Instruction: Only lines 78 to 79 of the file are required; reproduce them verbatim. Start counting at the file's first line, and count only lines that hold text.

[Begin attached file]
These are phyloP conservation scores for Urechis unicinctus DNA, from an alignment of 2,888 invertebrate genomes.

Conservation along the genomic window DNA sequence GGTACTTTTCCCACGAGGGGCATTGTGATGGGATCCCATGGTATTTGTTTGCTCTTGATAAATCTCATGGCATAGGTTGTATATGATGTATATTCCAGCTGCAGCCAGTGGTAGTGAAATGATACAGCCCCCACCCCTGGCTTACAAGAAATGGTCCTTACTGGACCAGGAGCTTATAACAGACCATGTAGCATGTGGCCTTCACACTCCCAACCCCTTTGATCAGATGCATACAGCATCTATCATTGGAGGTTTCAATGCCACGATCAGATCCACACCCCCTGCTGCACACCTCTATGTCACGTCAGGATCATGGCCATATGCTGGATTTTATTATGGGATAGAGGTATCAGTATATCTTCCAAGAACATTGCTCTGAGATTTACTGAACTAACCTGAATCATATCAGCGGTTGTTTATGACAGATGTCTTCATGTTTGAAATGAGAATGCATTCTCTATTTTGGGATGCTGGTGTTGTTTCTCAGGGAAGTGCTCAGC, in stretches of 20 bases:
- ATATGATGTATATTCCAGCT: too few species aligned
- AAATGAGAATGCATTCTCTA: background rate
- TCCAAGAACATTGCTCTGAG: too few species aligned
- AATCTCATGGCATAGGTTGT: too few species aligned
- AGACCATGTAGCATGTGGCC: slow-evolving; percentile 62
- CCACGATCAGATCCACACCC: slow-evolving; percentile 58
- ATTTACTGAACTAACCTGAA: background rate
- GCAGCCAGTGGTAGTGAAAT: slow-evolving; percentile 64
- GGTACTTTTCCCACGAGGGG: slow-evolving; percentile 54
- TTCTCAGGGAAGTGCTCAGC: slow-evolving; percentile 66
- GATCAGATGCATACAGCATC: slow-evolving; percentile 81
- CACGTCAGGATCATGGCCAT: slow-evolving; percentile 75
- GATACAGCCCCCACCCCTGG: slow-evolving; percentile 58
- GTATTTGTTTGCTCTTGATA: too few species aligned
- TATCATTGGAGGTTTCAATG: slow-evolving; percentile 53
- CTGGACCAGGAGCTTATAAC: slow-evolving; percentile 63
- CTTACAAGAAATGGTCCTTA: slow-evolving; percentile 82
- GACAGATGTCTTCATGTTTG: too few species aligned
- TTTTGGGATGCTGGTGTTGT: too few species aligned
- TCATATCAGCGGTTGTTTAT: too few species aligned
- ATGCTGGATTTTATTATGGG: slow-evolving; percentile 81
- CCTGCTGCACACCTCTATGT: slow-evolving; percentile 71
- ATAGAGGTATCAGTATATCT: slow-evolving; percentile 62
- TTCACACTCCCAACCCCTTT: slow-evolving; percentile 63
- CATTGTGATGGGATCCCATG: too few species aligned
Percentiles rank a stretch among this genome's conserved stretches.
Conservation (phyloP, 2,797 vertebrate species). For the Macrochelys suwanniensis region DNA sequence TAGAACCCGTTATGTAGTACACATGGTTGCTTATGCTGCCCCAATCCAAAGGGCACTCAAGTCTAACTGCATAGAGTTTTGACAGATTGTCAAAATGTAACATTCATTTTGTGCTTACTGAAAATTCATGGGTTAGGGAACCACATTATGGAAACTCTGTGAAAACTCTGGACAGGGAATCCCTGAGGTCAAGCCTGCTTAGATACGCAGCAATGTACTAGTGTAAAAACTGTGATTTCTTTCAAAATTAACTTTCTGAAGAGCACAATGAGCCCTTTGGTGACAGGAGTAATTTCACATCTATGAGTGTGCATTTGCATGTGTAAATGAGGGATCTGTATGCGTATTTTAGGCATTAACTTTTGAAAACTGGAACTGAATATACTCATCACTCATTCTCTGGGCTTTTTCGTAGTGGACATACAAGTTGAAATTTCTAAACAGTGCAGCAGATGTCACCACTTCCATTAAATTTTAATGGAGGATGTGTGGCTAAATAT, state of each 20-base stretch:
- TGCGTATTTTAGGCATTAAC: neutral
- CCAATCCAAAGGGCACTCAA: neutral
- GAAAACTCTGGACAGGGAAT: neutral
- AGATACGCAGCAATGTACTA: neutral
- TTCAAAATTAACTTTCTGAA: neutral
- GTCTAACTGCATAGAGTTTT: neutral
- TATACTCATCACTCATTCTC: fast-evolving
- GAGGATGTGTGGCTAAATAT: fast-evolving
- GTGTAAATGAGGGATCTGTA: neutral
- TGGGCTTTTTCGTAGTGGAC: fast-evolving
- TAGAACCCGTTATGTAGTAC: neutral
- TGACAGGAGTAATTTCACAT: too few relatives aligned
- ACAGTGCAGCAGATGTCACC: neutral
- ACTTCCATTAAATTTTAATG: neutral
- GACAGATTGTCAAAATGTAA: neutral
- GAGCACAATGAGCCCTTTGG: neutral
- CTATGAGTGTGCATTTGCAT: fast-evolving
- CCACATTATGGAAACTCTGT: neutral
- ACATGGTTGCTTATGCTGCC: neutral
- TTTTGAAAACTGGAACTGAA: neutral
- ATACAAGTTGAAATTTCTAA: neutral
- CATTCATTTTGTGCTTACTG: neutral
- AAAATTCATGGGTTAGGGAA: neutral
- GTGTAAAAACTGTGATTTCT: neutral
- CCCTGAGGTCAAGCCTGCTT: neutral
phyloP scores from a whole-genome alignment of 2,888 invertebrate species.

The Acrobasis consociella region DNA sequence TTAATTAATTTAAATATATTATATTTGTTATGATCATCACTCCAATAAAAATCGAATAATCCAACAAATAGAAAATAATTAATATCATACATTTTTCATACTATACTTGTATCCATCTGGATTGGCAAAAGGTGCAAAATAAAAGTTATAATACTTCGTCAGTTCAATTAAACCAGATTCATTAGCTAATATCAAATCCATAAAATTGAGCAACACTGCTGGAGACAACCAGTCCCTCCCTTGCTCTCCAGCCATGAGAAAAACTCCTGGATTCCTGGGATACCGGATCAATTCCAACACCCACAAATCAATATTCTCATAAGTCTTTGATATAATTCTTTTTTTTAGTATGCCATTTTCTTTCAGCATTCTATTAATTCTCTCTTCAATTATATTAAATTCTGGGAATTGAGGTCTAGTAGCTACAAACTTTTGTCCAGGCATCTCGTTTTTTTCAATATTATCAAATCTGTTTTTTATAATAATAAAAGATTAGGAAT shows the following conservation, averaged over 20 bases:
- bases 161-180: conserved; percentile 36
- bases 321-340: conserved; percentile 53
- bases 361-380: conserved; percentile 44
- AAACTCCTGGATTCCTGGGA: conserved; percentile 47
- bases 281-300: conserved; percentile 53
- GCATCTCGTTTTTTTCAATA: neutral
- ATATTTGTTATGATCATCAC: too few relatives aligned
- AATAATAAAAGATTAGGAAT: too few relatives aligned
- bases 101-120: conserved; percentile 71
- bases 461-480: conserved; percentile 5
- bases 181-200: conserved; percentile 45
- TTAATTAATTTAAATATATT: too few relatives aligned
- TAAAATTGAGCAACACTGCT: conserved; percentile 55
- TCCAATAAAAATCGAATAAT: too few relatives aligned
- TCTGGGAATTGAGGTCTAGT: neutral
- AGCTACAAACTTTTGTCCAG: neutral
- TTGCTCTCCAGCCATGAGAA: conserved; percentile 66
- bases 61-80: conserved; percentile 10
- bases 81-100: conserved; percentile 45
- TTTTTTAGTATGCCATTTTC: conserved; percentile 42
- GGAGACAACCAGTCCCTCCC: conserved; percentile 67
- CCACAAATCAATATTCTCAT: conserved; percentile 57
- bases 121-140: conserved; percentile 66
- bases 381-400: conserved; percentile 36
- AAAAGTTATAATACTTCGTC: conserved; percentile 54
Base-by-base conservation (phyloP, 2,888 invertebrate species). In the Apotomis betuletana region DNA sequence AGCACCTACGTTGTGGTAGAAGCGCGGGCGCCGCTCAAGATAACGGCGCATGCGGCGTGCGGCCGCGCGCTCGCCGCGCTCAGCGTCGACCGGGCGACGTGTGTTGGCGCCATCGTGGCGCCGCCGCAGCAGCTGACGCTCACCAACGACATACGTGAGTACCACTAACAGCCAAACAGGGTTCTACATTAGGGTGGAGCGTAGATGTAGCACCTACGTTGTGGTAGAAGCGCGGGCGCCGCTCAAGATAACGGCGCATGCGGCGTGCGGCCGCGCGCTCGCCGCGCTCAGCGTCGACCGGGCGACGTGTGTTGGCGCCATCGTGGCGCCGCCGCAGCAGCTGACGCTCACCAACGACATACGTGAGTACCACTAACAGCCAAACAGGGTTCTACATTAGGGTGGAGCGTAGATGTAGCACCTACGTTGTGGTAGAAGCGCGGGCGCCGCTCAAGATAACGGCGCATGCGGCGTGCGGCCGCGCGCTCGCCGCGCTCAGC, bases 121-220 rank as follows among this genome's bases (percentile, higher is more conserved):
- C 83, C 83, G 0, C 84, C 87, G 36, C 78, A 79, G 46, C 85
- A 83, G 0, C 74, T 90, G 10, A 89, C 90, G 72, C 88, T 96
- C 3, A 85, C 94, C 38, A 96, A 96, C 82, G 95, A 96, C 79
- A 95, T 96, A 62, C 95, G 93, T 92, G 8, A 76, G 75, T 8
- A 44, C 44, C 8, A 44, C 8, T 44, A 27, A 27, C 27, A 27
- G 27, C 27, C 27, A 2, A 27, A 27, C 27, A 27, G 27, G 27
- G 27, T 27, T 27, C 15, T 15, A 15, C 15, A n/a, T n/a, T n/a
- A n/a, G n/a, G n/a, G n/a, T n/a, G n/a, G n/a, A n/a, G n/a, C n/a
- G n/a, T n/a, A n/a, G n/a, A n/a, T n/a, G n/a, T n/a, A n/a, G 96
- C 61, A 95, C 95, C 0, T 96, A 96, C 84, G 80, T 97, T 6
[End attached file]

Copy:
- CCACAAATCAATATTCTCAT: conserved; percentile 57
- bases 121-140: conserved; percentile 66